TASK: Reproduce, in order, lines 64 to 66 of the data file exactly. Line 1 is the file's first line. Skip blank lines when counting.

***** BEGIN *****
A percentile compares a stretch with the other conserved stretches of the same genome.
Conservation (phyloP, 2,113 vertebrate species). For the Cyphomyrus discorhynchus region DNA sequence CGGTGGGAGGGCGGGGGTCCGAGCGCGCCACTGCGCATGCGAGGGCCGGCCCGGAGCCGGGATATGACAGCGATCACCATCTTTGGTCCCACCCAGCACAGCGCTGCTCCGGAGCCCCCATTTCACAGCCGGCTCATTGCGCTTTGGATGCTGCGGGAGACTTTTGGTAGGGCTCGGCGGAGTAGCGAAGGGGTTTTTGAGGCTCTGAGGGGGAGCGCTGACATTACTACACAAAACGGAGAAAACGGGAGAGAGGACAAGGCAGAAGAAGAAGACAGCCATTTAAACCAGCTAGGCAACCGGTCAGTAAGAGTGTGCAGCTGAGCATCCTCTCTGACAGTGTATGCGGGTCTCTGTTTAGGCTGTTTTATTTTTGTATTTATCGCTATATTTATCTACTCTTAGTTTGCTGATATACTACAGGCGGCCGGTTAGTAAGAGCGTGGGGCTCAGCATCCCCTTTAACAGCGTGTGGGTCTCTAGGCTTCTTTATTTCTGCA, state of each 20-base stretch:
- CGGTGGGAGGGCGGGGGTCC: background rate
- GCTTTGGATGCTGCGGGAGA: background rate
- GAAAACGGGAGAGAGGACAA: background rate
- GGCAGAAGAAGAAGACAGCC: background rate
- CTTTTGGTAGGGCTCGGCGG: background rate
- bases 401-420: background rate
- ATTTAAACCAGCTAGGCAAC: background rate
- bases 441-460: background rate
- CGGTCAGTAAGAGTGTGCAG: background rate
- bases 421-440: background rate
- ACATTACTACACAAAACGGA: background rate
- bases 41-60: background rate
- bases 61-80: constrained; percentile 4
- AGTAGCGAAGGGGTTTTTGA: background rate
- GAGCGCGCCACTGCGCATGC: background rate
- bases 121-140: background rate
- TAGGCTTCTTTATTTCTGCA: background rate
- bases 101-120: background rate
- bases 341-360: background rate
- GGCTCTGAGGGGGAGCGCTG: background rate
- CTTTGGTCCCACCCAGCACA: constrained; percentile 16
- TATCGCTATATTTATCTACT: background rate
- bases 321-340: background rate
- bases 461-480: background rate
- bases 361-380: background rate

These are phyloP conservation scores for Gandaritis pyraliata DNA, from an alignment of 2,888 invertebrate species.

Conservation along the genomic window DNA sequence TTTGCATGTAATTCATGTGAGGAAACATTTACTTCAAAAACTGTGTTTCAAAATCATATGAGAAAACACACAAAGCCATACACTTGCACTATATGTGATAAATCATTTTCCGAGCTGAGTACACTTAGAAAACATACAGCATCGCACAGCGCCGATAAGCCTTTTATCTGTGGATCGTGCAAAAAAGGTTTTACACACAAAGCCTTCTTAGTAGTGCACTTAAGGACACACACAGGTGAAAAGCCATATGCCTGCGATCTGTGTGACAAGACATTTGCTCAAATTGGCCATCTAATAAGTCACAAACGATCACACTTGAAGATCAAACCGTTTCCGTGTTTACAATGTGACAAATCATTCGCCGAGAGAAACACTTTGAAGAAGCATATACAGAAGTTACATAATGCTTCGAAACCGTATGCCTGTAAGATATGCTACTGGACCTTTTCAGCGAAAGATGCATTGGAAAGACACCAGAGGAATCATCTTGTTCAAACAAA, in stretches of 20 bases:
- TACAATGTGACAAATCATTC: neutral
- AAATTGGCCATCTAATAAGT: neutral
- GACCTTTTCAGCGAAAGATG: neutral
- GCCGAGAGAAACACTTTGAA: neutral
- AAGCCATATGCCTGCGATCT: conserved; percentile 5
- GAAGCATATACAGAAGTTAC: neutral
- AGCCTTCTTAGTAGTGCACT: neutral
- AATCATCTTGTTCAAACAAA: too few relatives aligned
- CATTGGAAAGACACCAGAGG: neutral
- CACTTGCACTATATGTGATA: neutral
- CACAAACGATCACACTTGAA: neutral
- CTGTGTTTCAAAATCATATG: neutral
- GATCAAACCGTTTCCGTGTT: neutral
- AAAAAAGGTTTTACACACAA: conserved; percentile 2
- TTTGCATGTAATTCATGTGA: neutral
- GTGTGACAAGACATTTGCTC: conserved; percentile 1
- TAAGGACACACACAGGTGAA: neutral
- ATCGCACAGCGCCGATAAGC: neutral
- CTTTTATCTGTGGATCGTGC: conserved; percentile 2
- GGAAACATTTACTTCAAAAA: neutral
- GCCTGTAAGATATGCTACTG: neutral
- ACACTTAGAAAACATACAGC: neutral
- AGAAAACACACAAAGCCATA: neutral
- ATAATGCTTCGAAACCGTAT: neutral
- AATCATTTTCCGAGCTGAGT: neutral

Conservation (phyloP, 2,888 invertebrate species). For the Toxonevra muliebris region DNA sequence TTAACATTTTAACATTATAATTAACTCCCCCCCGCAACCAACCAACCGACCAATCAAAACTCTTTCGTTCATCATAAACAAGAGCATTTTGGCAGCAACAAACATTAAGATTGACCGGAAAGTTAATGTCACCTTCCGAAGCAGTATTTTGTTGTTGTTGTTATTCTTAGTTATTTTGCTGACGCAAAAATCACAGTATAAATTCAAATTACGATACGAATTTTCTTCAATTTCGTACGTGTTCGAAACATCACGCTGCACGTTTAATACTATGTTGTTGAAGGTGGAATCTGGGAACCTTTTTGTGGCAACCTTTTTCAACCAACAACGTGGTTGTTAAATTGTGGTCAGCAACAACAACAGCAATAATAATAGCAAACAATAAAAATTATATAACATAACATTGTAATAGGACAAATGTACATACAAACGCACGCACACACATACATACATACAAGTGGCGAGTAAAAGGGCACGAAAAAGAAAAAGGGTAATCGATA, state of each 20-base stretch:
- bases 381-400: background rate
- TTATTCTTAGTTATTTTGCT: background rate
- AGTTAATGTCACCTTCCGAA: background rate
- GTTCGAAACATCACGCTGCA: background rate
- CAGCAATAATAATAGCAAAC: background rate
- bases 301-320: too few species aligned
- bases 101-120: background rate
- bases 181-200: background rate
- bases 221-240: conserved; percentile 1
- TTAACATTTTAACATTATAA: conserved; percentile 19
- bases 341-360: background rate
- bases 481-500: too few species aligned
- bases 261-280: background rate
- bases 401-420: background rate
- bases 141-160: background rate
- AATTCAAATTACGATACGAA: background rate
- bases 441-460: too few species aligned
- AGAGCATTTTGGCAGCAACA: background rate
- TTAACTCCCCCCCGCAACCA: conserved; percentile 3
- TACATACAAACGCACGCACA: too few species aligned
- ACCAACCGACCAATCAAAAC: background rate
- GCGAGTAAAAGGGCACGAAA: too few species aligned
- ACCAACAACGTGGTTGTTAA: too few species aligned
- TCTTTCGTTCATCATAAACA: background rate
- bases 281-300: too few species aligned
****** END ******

- bases 221-240: conserved; percentile 1
- TTAACATTTTAACATTATAA: conserved; percentile 19
- bases 341-360: background rate